Review of Antarctic Snowfall

A recent Nature paper we have been reviewing, claims recent snowfall at Law Dome, Antarctica and the drought in Western Australia “lies outside the range of variability for the record as a whole”. Being about precipitation (often more important to us than temperature), and claims of evidence of AGW causing drought, its interesting.

I finally succeeded in replicating the results but only after resorting to viewing the code, due to omissions in the description of methods. Below I argue (at the end) that the precipitation in LD (and therefore in Western Australia) is not unusual, finding a better than 5% chance of an anomaly that size occurring in a record of that length.

To his credit, Tas van Ommen has been incredibly helpful, open with his code and data, and patient with my WTF moments.

The core presentation of the ice core anomalies is in Fig 3 from the paper, from which the method is described, shown below:

Antarctic snowfall

The focus of attention is on the size of the last anomaly that starts in 1970 (red far right), relative to the others. The supplementary information states:

The 56 anomalies in the period 1250-1969 have a mean precipitation of –0.0188 m and standard deviation, 0.719 m (ice-equivalent, i.e. for glacial ice density 917 kg.m-3). The post 1970 anomaly is 2.42 m (i.e.), which is extremely improbable from the distribution of 1250-1969 anomalies (P = 3.4×10-4, normal z-score).

I finally got agreement on a Mean=-0.0188m, SD=0.719 with a post-1970 anomaly of 2.42m but only after realizing the following:

1. The data starts in 1948, not 1950 as described.

2. The size of the anomalies is not the area of red and blue on the Figure, which are the smoothed anomalies, but the summed raw anomalies. The smoothed anomalies determine only the start and end points.

Strangely, the summed, smoothed anomalies have a non-normal distribution, but the raw anomalies are approximately normally distributed. This led me down the garden path with an hypothesis of ‘thick-tails’. Granted, a close reading of the text is correct, but doesn’t say, Why?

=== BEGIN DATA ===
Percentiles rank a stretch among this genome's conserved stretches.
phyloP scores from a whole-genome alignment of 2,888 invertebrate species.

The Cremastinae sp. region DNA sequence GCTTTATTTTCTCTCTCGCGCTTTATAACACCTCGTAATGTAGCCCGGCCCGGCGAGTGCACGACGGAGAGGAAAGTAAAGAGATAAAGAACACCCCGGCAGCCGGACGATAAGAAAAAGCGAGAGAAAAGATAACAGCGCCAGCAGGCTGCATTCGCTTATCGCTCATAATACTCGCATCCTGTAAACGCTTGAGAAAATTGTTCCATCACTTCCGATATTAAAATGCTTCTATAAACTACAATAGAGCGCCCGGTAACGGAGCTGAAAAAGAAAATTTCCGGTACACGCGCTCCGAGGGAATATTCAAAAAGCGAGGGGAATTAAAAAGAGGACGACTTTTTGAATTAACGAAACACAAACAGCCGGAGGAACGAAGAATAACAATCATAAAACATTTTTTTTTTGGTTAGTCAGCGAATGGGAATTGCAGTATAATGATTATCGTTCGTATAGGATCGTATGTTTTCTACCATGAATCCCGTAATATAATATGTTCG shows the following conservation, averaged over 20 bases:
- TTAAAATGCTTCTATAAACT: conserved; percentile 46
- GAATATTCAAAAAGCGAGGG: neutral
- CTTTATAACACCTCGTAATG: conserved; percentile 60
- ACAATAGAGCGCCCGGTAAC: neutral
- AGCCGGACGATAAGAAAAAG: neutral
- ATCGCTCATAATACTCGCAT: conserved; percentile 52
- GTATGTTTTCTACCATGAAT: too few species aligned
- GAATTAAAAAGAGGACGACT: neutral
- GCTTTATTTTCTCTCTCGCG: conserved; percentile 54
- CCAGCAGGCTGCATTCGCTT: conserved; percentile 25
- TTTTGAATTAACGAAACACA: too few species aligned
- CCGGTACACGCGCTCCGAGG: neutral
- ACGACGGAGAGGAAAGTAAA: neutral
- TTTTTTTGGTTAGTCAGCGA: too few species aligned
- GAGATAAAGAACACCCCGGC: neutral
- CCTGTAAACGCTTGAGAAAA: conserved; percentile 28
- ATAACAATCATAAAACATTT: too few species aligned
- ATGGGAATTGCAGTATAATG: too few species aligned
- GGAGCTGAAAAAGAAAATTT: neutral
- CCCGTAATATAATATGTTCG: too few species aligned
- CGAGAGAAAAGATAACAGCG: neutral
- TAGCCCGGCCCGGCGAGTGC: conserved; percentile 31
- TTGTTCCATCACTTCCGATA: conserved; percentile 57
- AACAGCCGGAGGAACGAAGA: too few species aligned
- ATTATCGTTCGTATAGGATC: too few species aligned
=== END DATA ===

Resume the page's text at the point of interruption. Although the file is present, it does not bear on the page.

We define decadal-scale anomalies as the difference between the ten-year Gaussian smoothed series and the long-term mean, and use the sign changes in this anomaly to define successive anomalous intervals. The size of the event is the integrated accumulation anomaly over each interval.

3. There are actually 57 anomalies in the period 1250-1969, not 56 as stated. However, the first, large negative anomaly was omitted, and not mentioned in the method description. Tas says the rationale was because it is ‘partial’. Of course the last anomaly is partial too but it is included, so again one wonders, Why?

The incompleteness does raise some interesting questions, related to smoothing of endpoints that I raised here. The anomaly could get larger or smaller, depending on what data comes in next.

Anyway once I had sorted out these difficulties, my R emulation of his matlab code below gives similar results, mindful that I haven’t checked everything as I started from the raw and smoothed data, not the actual core data.

The omission of the first anomaly makes little difference, and to Tas’ credit, he I approached the editor offering to correct the record, who said the modification was unnecessary. I would have thought it worthwhile in the interests of accuracy and future attempts to replicate the study to clarify that the anomalies actually analyzed started in 1274, not 1250, as stated in the paper.

Statistics

Moving on. The claim is that the anomaly “lies outside the range of variability for the record as a whole”. Here the warrant is given by a simple z-test test:

The post 1970 anomaly is 2.42 m, which is extremely improbable from the distribution of 1250-1969 anomalies (P=3.4×10e-4, normal z-score).

I think this makes the same mistake as the much-criticised paper by Douglass et al on model consistency with observations, subsequently excoriated by Santer et al in 2008. Douglass responds to criticism here and a 600 comment discussion follows. Or search on douglass for the saga, see Lucia’s posts and Air Vent.

As Santer says of the Douglass test:

If the DCPS07 test were valid, a large value of d∗ would